Properties are defined in the SensorPropertyKeys class of the Windows API Code Pack, and they map back to the GUIDs defined in the sensors.h header of the Windows 7 SDK. The managed API Code Pack abstracts these property keys somewhat by providing specific inherited classes for light and motion sensors, so they expose the data relevant to that sensor as named properties.
The only thing you’re left to do then is react to the contents of the data report (or the current state of the sensor) when the DataReportChanged event fires. Keep in mind, events may be firing quickly, so you may want to incorporate asynchronous patterns within your code to provide the responsiveness a user will expect.
One example you may have seen that highlights the sensor API is the MSDN Reader, a WPF application that is light-aware. In low light conditions, text tends to shrink, and the color scheme matches the MSDN brand. In extreme light conditions, the text grows, and the contrast increases to the point that the interface is rendered in black and white – to provide better readability outdoors, for instance. Below you can see the difference in the rendering based on changing the ambient lighting as recorded through my JM Badge board.
MSDN Reader in normal light conditions
MSDN Reader in intense lighting conditions
The code for this is actually pretty simple, and in this case localized to a LightSensorProvider class. Per the three steps above, the first action is to enumerate the sensors so we can get a handle to the light sensor. Here the application actually attaches to all of the available light sensors (Line 4) and then ‘averages’ the output, but since I have only one sensor board, it’s not doing much.
In Line 5 above, the sensor collection is passed to a method for initialization, which looks like the following; it’s in Line 10 that we’re performing Step 2 of our setup, assigning a handler to the DataReportChanged event.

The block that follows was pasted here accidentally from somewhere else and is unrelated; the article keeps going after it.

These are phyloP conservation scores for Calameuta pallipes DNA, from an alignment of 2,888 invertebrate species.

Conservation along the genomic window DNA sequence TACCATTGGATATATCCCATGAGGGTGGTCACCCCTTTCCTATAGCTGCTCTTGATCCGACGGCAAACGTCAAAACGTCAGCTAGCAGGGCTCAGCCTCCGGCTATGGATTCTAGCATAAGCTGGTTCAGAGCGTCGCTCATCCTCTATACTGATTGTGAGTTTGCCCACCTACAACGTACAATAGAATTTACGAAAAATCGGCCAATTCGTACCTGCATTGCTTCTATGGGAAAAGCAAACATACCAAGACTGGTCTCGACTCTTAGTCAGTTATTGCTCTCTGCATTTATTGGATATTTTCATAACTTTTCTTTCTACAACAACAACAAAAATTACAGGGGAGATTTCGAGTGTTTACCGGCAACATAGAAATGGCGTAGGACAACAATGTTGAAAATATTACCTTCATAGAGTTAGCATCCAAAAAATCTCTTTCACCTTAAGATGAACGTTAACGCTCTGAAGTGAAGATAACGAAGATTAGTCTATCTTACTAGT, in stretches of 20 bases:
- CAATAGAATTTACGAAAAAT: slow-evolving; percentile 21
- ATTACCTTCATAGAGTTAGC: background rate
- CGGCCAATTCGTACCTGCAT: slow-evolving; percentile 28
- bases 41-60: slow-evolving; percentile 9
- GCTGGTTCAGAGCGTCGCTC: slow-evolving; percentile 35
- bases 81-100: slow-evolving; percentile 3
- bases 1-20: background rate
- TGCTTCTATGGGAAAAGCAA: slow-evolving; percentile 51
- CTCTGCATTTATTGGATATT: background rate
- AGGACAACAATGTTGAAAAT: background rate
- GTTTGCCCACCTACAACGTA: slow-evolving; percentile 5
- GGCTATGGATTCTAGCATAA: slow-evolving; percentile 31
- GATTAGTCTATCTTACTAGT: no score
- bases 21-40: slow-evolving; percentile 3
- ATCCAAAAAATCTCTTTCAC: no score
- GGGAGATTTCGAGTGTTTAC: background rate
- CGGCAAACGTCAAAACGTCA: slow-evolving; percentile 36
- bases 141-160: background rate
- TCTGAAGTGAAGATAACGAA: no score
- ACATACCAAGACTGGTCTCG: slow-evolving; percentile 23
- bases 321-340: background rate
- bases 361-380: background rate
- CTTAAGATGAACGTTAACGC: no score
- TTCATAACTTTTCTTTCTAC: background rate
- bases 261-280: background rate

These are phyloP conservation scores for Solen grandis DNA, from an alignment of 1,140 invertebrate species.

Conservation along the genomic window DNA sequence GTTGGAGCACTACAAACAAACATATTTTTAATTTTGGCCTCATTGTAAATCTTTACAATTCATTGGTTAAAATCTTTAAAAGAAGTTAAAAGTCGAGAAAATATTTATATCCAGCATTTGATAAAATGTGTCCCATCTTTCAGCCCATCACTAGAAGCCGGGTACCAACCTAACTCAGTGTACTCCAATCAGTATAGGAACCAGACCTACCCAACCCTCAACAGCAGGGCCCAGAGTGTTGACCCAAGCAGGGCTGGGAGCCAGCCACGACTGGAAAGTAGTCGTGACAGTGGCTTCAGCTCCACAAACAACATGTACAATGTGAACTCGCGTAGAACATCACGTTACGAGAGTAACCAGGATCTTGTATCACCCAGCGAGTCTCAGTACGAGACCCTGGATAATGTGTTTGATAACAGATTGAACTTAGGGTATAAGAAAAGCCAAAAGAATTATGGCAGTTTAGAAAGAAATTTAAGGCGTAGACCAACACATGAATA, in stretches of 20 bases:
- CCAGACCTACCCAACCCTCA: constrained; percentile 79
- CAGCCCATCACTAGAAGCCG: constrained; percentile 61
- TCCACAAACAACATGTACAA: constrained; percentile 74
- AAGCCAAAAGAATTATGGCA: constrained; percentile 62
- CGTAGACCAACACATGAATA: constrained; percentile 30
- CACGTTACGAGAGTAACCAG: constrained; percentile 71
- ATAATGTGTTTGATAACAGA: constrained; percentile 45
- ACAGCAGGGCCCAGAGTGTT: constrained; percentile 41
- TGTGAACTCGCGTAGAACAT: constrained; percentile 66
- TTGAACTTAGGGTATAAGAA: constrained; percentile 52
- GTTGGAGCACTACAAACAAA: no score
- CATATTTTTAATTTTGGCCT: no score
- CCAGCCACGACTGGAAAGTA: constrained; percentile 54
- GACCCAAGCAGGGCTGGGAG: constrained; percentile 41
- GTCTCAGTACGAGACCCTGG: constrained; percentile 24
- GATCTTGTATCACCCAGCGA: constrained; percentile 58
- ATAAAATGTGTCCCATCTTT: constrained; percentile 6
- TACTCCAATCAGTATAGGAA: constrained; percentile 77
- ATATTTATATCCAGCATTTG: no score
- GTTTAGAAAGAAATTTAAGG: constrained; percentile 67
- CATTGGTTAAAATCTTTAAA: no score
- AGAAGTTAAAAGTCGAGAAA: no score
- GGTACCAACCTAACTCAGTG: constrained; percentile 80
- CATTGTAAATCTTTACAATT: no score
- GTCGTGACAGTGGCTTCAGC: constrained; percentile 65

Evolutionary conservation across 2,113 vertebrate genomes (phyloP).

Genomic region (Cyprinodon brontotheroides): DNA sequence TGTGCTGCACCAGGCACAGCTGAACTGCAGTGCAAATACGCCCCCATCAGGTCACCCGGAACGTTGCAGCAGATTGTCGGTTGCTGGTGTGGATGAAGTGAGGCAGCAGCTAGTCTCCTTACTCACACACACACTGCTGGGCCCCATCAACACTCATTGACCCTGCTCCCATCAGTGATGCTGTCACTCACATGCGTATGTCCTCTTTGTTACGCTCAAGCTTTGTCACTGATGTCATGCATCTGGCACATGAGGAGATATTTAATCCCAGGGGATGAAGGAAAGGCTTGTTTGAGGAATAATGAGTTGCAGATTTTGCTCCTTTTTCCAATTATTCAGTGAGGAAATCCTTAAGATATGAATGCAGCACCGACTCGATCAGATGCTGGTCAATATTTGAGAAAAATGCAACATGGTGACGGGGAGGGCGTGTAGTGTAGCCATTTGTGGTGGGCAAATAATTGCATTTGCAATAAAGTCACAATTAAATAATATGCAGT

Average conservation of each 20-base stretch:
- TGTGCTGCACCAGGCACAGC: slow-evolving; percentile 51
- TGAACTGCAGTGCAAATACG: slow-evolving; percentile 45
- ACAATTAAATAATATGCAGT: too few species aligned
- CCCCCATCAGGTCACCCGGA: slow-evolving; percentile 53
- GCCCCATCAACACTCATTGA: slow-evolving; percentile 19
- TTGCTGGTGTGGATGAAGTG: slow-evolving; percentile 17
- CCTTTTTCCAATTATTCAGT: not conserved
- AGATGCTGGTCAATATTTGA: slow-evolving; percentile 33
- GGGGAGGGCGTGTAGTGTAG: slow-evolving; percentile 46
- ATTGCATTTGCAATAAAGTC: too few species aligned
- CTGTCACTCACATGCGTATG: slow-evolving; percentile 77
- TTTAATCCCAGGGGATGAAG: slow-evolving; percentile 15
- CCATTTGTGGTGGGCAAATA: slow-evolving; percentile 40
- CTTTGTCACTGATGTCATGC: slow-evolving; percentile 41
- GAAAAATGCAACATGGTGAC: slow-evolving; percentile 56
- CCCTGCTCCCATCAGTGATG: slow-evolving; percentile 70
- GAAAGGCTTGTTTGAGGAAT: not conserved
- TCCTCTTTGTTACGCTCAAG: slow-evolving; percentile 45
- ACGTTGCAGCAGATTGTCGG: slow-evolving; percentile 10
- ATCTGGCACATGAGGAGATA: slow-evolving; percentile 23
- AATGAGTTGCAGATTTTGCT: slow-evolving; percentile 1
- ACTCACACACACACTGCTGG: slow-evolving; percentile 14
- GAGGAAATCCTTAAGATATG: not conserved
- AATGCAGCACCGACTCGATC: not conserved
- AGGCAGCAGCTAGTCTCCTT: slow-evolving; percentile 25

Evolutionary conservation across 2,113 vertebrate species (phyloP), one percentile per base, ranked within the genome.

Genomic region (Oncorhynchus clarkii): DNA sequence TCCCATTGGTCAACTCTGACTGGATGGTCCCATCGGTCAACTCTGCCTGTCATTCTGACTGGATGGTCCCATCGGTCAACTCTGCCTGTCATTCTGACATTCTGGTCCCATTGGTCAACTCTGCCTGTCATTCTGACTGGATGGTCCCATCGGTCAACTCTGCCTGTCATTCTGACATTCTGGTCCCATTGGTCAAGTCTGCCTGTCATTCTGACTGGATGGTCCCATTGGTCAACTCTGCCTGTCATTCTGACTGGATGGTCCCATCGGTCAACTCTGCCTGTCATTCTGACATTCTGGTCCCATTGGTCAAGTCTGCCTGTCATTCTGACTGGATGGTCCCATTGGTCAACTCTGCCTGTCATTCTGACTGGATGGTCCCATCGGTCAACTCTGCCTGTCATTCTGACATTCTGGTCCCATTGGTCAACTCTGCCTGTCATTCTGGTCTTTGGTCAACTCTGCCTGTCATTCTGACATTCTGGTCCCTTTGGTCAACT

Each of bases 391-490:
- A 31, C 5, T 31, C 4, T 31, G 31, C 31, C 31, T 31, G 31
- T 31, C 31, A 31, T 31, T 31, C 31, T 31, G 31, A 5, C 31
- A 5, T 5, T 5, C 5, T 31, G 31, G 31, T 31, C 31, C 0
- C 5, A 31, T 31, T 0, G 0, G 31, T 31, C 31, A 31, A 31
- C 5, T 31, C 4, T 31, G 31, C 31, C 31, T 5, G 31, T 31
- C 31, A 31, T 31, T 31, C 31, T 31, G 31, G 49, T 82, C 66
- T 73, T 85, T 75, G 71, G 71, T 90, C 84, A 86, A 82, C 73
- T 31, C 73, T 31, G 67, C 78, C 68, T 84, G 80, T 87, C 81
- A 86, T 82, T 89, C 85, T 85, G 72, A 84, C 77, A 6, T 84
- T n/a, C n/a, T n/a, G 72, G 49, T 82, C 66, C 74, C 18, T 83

Here’s what happens in DataReportChanged (delegating to OnDataUpdated), Step 3 of the process. The data report isn’t actually used here since all that’s needed is to access the sensor’s current intensity at line 8.
There’s a bit of code I’m leaving out at that point, code that aggregates the multiple light sensors (if there are multiple ones) and handles a timer and threshold values to prevent reacting too much.
Ultimately though a dependency property on the class comprising the sensor (LightSensorProvider) is set to a lux value. From that point, the UI update – this is WPF remember – is handled via a simple binding. On line 4 below is the XAML to address the change in font size according to the value of that dependency property: LightSensorProvider.LuxValue. The magic of data binding in WPF takes over, and the application adjusts itself based on the ambient lighting.
Now what about the Location API? As you can see from the diagram at the top of this post, the location API is an abstraction of the lower level sensor API. It extends the sensor API to provide a couple of new interfaces (in the COM world). Specifically it provides two specialized data reports, one containing a latitude/longitude pair and the other containing a civic (street) address for the detected location.
|ILocation||main sensor class|
|ILatLongReport||report of lat/long location|
|ICivicAddressReport||report of location as street address|
|IDefaultLocation||access to default location|
|ILocationEvents||events to handle change in sensor status and location|
Note, at this point, a managed interface for the Location API has not yet been released as part of the Windows API Code Pack. There is, however, an alternative interoperability library at the Windows Sensor and Location Platforms project on Code Gallery.
Links to Get You Started
Here’s a few more links to get help you start integrating the Sensor and Location API with your own applications. Have fun!
Sensor Development Kit (for use with Freescale board)
Gavin Gear’s Tech Blog (MSDN Blogs)